Featured Research

from universities, journals, and other organizations

Relaxed Attitudes Toward Alcohol And Youth May Increase Risk Of Binge Drinking In College

Date:
June 11, 2009
Source:
Inside Science News Service / American Institute of Physics
Summary:
Restaurants in Germany legally sell alcohol to teenagers after their sixteenth birthdays and French children drink wine with dinner at an early age, but US parents who follow this relaxed European example, believing it fosters a healthier attitude toward alcohol, should be careful -- it may increase the likelihood that their children binge drink in college.

Should parents allow their teenage children to drink alcohol? Restaurants in Germany can legally sell alcohol to a teenager after his sixteenth birthday, and French children drink wine with dinner in the home starting at an early age. But U.S. parents who try to follow this relaxed European example, believing it fosters a healthier attitude towards alcohol, should be careful about giving alcohol to their children -- it may increase the likelihood that they binge drink in college.

Related Articles


That's the latest finding of researcher Caitlin Abar of the Prevention Research and Methodology Center at Pennsylvania State University. At this year's meeting of the Society for Prevention Research, she suggested that parents practice a zero-tolerance policy in the home and said that there is no scientific basis to the common belief that prohibiting alcohol turns it into a "forbidden fruit" and encourages abuse.

In 31 states, parents can legally serve alcohol to their underage children. Though U.S. teenagers drink less often than adults, they tend to drink more at a time -- on average, five drinks in a sitting -- according to Ralph Hingson of the National Institute on Alcohol Abuse and Alcoholism. About 87 percent of college students try alcohol, and 40 percent say that they regularly engage in some type of binge drinking.

To see if parents prohibiting alcohol might be an underlying cause of binge drinking, Abar surveyed almost 300 college freshmen and compared their drinking habits to their parents' attitudes towards alcohol. Those students whose parents never allowed them to drink -- about half of the group -- were significantly less likely to drink heavily in college, regardless of gender.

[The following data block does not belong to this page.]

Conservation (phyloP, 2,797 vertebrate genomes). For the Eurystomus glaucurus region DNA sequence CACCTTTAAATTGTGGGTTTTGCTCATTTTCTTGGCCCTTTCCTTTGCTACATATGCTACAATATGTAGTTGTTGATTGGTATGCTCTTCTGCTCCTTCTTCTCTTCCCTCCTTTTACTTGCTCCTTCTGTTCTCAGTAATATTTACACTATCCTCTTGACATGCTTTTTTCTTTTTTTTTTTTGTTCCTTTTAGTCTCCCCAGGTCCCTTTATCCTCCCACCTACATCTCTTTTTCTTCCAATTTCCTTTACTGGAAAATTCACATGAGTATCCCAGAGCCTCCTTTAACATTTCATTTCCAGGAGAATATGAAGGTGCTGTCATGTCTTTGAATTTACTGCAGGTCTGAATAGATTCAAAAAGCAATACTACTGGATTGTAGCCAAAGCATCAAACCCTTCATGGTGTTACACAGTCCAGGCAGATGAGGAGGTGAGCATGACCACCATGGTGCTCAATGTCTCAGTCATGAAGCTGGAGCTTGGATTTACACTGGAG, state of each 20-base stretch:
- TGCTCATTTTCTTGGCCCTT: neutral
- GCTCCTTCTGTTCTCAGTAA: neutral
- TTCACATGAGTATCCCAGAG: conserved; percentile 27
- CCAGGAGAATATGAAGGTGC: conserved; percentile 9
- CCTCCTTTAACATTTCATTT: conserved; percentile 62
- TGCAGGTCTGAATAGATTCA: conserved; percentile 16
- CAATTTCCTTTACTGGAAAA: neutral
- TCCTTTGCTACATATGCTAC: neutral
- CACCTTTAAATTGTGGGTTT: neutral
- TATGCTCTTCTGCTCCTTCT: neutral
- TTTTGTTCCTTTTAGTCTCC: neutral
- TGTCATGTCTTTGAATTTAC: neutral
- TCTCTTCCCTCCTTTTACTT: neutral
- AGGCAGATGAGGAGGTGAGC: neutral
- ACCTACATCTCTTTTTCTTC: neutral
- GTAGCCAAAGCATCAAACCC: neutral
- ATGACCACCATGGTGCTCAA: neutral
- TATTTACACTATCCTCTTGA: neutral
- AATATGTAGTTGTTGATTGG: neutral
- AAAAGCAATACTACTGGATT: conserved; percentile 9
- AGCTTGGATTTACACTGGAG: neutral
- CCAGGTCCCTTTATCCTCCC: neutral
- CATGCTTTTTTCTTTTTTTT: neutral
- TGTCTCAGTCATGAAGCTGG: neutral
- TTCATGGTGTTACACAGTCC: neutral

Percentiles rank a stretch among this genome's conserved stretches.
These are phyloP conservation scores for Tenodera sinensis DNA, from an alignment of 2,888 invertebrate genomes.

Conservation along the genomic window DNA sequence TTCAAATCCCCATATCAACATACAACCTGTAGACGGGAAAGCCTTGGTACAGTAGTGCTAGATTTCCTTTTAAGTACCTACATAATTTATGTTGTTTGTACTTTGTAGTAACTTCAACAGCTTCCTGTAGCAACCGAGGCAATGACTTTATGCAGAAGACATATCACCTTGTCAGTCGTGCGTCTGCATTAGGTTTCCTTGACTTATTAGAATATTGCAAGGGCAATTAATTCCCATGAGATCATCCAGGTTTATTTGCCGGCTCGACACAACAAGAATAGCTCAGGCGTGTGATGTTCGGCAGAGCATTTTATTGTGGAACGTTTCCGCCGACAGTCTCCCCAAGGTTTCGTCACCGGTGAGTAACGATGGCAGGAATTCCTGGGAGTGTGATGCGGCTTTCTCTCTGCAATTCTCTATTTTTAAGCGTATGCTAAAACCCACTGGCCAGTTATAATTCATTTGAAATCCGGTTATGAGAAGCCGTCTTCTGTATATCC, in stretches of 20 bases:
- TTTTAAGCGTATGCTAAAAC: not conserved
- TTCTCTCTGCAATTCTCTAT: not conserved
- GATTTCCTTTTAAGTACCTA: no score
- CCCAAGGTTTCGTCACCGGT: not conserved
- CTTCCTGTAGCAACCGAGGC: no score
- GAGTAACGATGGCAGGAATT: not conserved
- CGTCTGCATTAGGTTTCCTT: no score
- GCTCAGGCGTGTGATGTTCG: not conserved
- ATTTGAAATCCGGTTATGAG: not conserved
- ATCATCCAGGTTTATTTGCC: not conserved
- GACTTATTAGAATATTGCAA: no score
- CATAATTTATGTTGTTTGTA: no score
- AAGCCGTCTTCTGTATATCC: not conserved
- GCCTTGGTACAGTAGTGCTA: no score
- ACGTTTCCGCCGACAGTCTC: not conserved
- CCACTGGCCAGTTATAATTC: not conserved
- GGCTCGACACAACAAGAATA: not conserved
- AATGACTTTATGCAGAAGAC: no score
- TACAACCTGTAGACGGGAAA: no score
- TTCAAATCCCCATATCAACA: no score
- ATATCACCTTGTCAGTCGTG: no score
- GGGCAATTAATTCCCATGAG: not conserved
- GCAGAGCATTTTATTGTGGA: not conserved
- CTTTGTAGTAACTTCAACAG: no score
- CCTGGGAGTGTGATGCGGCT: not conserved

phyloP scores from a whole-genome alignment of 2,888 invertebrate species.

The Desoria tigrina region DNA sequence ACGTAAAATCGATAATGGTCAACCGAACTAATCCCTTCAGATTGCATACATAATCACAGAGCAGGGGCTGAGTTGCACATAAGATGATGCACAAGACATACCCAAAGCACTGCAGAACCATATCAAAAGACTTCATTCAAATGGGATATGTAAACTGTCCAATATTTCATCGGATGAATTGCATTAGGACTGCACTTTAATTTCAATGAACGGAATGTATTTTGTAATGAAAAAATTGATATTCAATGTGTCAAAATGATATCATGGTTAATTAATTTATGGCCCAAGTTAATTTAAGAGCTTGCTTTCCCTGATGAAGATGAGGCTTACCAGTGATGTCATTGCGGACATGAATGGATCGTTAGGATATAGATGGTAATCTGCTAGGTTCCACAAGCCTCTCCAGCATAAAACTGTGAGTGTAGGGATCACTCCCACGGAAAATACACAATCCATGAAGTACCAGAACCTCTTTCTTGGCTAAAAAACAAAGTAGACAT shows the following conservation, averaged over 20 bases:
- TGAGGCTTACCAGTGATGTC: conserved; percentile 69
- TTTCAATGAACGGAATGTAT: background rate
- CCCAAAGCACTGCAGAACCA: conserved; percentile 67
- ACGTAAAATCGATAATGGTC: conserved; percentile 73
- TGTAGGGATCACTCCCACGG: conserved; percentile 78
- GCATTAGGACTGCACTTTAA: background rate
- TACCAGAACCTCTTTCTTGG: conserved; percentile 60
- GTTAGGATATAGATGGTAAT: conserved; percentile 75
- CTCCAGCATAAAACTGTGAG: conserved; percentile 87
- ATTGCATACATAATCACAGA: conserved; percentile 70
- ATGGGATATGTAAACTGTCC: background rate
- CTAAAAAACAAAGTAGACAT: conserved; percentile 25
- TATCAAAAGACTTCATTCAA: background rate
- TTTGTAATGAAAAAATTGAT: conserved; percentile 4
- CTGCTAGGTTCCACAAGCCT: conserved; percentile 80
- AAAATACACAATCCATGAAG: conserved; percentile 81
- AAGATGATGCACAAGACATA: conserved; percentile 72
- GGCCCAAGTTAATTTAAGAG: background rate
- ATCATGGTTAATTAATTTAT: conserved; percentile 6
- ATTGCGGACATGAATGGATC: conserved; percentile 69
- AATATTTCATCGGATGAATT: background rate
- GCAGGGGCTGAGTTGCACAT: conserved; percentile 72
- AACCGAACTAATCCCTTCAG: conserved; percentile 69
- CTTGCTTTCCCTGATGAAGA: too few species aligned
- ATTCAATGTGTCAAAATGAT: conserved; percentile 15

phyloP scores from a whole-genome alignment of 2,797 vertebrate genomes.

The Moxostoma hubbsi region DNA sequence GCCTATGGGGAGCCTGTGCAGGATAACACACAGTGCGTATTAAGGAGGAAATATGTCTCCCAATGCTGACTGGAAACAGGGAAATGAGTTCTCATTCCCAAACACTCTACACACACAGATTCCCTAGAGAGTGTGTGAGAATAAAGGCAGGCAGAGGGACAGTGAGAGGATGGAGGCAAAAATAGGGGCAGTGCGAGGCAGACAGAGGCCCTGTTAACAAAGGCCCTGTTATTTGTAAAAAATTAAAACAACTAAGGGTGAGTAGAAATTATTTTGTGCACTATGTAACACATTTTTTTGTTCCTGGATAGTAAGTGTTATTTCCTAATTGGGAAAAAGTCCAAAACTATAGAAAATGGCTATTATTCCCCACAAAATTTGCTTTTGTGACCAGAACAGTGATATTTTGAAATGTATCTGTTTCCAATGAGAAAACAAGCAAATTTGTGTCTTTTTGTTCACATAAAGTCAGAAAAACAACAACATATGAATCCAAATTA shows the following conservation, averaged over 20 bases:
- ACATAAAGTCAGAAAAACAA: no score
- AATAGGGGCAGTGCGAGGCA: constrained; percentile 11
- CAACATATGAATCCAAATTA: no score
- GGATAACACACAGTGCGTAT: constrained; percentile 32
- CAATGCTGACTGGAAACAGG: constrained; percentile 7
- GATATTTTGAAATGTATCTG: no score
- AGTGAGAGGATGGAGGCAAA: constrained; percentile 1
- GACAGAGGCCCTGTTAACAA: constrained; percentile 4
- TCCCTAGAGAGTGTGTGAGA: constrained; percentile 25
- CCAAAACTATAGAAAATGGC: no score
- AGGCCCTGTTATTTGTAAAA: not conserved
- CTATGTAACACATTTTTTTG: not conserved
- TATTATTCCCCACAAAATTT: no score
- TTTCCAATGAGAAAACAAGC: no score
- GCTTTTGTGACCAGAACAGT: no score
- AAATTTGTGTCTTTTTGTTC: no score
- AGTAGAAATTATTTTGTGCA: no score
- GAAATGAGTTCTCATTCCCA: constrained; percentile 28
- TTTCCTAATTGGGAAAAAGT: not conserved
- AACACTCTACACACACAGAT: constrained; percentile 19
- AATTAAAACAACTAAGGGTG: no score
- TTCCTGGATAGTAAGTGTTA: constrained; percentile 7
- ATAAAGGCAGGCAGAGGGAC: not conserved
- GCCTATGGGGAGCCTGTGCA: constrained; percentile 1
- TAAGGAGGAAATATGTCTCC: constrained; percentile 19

Moreover, "the greater number of drinks that a parent had set as a limit for the teens, the more often they drank and got drunk in college," said Abar. Whether the parents themselves drank, on the other hand, had little effect on predicting their children's behaviors.

Further research is needed to confirm the preliminary study, said Abar. For one thing, she did not separate students who specifically drank with their parents at meals from those whose parents allowed their children to drink both inside and outside of the house.

A previous study in 2004 by Kristie Foley of Wake Forest University Baptist Medical Center in North Carolina showed that teenagers who received alcohol from their parents for parties were up to three times more likely to binge drink within a month, while those who drank only with the family were less likely to binge. So the context in which a parent provides alcohol may be key.

The difference could also be due to some other factor -- parents who prohibit their children from drinking may simply provide more structure in general, for example.

Furthermore, the sample of college students is not necessarily representative of the entire U.S. population, said Alexander Wagenaar, a social epidemiologist at the University of Florida in Gainesville who has charted the effects of raising the drinking age for nearly three decades. The survey group in Abar's sample was composed almost entirely of white students who lived on campus.

Wagenaar finds the data convincing, though, because previous research uncovered a similar effect in low-income African-American and Hispanic students. A 2007 study of 1,388 children by Kelli Komro of the University of Florida showed that schoolchildren who were permitted alcohol in the home by their parents in sixth grade were up to three times more likely to get drunk and almost twice as likely to drink heavily (five or more drinks) at ages 12-14.